Peter Lacey 2001
By Ronnie

What a jolt of electricity I felt when I heard Peter Lacey’s follow-up CD to “BEAM!” was on the way to me for review in EAR CANDY! When “Thru A Glass Brightly” arrived, I was hesitant. Would it rise to the expectation? I mean, “BEAM!” got some pretty impressive reviews all around. But, after hearing only a few songs, I realized that lightning can indeed strike twice! [But, enough of the contents of the CD, it will be reviewed in our review section this month.]

I talked to Peter about the new CD, how he compares it to BEAM!, his expectations and his approach to recording his new album .


E.C.: "Thru A Glass Brightly" is the title of the new disc. Is this a word play off the old Rolling Stones album, "Through the Past Darkly"?

Peter: It's actually a quote from the Bible; "Through A Glass Darkly" the theme of which is that, as children we see the world through untainted, fresh eyes, and then, as adults we look back from a dimmed-eyed perspective at all that went before. I thought it would be a good idea to turn the phrase and its meaning around, as I think in listening and playing music we cast off the mundane world, to see thru a glass brightly.

E.C.: Is there any hidden meaning behind the stained glass image on the cover? I did notice the continuance of the "sun" image. Is it rising or setting? Likewise, is there a "theme" to this album? Maybe I'm reading too much into this rising/setting sun description, but it seems valid to me. Where "BEAM!" hits you as a very "morning" album, "Thru A Glass Brightly" impresses an "evening" feeling to me. Not in any kind of dark connotations that "evening" has. I'm talking more introspective, as TAGB definitely has a more introspective feel. Were these songs more introspective to you?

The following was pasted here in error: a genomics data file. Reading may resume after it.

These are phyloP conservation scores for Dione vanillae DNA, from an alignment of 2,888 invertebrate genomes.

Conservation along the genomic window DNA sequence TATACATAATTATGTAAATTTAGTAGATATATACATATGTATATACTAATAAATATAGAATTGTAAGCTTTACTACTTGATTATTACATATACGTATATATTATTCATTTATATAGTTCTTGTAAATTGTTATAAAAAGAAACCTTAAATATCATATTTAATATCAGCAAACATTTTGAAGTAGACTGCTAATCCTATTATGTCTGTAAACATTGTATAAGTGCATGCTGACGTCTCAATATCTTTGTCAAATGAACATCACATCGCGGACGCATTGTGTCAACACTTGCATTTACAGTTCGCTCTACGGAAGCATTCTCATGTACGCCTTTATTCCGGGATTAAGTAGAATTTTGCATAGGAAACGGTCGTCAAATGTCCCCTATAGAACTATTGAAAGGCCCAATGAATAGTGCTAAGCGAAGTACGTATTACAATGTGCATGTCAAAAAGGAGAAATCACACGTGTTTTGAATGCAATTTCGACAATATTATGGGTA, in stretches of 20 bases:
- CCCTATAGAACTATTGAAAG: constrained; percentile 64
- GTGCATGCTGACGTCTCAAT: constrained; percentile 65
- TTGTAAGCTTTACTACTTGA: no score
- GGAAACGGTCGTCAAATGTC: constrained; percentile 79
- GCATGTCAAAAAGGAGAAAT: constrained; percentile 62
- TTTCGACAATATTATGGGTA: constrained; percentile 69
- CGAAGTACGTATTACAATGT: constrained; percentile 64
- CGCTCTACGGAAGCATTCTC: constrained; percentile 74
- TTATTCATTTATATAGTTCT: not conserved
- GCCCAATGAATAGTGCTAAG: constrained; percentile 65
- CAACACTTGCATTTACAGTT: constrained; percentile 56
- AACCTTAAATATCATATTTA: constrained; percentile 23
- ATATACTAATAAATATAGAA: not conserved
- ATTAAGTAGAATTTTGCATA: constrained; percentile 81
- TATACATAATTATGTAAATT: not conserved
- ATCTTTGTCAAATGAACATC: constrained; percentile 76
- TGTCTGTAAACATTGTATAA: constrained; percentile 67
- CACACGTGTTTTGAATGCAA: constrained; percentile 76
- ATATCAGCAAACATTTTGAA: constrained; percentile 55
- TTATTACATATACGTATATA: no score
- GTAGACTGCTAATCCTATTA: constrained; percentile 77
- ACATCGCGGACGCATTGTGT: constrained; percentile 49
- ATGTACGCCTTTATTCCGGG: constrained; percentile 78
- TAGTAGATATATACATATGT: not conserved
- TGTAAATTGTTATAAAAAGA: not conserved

Peter: What an interesting, intuitive question Ronnie!. I'd say it could be either sunrise or sunset. That said this sun is "in the west" and evening would be on the cards...

For me, the "hidden meaning" of the window is the wonder of our imaginative and perceptive powers. When we engage with pictures and paintings that are captivating, this involves the transition of seeing something as something else. That's perception. The imaginative activity enables us to "disappear" into a new realm only to return to the ordinary world. The wardrobe in "The Lion, The Witch and The ardrobe" is, as it were, the child's portal in story telling. As adults any painting that draws you in is just as wonderful...

The title track lyric "hides" these considerations, plus the idea that these don't have to be seen as two different world's but, in interface, that our appreciation of art can enhance the view we have of the every-day world...

Personally, I don't think of these songs as more introspective,- as products of my subjectivity, all the songs are introspective!. I do think the album as a whole is more measured and therefore perhaps introverted.

E.C.: They say you have your entire life to make your first album. Was there any pressure that you put on yourself in making your follow-up? If anything, I've noticed MORE confidence in your voice on this album.

Peter: Well Ronnie, truth to tell, BEAM! was created under some pressure. The record company were itching to "get it out there". Also, I was experimenting with the multi-track harmonies and wrestling with the limitations of the 4 track with a million overdubs! "Thru A Glass Brightly" was recorded in a far more relaxed way, and, with less elaborations. So I felt more at ease within the process of recording it.

E.C.: I admire your direction on the new album, it is definitely NOT a "Beam II". However, did the keep the same approach in songwriting? Were all the songs brand new, or were there any older songs that you had to work with?